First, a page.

Phase 1: Studies that emphasize safety and how the drug is metabolized and excreted in humans.

Phase 2: Studies that gather preliminary data on effectiveness (whether the drug works in people who have a certain disease or condition) and additional safety data.

Phase 3: Studies that gather more information about safety and effectiveness by studying different populations and different dosages and by using the drug in combination with other drugs.

Phase 4: Studies occurring after FDA has approved a drug for marketing, efficacy, or optimal use.

N/A
Lead Sponsor

The sponsor is the organization or person who oversees the clinical study and is responsible for analyzing the study data.

University of Hohenheim
Principal Investigator

The person who is responsible for the scientific and technical direction of the entire clinical study.

N/A
Principal Investigator Affiliation N/A
Agency Class

Category of organization(s) involved as sponsor (and collaborator) supporting the trial.

Other
Overall Status Recruiting
Countries Germany
Conditions

The disease, disorder, syndrome, illness, or injury that is being studied.

Non-celiac Gluten Sensitivity, Wheat Intolerance
Additional Details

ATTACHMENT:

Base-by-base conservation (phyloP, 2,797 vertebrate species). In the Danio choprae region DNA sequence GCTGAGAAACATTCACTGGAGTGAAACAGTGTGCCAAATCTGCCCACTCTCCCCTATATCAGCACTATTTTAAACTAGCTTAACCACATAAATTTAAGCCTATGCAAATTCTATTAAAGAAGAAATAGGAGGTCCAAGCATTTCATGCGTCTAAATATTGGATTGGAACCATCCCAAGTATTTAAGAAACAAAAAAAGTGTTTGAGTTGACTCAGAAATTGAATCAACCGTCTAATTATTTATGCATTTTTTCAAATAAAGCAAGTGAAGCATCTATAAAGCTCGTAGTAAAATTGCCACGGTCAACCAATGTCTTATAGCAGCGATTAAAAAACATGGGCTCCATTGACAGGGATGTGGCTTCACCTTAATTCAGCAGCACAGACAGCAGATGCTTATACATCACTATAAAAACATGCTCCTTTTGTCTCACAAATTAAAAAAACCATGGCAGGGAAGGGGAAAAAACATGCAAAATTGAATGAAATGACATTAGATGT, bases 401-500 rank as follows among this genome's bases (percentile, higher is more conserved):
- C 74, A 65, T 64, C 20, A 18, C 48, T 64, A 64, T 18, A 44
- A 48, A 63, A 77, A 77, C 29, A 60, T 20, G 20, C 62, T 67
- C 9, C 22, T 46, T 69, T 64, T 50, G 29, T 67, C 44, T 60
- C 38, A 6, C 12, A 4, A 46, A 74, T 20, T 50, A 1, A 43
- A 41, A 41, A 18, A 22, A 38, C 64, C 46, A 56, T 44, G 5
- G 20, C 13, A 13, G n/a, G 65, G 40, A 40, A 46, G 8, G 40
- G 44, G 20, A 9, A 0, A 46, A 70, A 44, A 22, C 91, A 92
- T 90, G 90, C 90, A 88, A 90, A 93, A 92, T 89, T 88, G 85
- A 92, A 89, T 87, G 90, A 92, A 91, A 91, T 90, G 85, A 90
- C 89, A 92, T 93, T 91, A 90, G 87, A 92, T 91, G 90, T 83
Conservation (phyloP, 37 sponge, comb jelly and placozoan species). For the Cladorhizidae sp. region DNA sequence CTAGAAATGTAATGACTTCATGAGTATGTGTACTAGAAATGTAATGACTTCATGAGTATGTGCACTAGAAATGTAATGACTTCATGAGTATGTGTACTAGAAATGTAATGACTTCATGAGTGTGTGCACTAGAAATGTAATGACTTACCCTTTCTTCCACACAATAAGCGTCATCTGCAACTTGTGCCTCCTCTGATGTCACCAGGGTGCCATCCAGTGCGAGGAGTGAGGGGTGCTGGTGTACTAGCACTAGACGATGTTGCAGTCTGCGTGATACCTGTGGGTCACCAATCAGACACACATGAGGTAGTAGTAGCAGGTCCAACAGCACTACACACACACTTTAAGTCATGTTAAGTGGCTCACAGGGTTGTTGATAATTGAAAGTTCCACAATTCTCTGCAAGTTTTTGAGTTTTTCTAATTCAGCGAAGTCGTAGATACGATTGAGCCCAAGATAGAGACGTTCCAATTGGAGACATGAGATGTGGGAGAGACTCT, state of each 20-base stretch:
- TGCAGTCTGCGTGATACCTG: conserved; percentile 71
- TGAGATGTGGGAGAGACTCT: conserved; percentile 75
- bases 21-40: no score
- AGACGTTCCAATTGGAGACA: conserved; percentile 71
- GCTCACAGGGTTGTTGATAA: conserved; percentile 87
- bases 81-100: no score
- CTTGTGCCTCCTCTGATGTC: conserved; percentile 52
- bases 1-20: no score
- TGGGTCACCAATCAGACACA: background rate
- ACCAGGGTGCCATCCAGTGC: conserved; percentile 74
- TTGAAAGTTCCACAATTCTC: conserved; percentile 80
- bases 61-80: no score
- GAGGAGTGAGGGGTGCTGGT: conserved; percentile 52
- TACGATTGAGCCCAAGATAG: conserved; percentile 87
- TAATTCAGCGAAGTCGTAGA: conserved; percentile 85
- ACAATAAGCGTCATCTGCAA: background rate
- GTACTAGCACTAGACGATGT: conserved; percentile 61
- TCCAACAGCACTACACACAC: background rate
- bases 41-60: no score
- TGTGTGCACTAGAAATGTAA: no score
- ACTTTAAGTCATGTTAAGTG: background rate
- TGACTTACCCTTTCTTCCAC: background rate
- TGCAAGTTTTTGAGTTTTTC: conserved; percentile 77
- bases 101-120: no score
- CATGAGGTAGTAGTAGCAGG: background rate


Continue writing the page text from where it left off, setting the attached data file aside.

Wheat cereals are known to be capable of triggering wheat allergy and celiac disease. The prevalence of both diseases is about 1%. Recently, another clinical entity was described, the non-celiac wheat sensitivity (NCWS). The origin and mechanisms of NCWS are unclear at present, but the existence of this new disease entity has been proven by double-blind placebo-controlled challenge tests. Three different grain components have been proposed as triggers of NCWS, gluten, α-amylase trypsin inhibitors or fermentable carbohydrates (FODMAPs). It is reported that individuals with self-diagnosed NCWS quite often tolerate spelt products much better, even though spelt shows a higher gluten content than bread wheat products. Therefore, the question arises whether this putative spelt tolerance can be confirmed on an objective basis and whether the underlying molecular mechanisms can be elucidated. So far, human study addressing such questions are lacking. This project aims to verify the hypothesis that spelt products are more tolerable than bread wheat products in a target group of individuals with self-diagnosed wheat sensitivity. In addition, the influence of different manufacturing processes on wheat sensitivity will be revealed. For this purpose, the trial involves individuals with self-diagnosed wheat sensitivity and spelt tolerance. Six different kinds of bread will be tested, including 4 wheat and spelt breads, each of them produced following a traditional or a conventional way. Aim of this part is to objective bread wheat and spelt intolerance in a defined population. To find out whether FODMAPs or gluten affect the tolerance of bread, two additional breads will be tested, a gluten-free bread with added gluten and a gluten-free bread with added FODMAPs.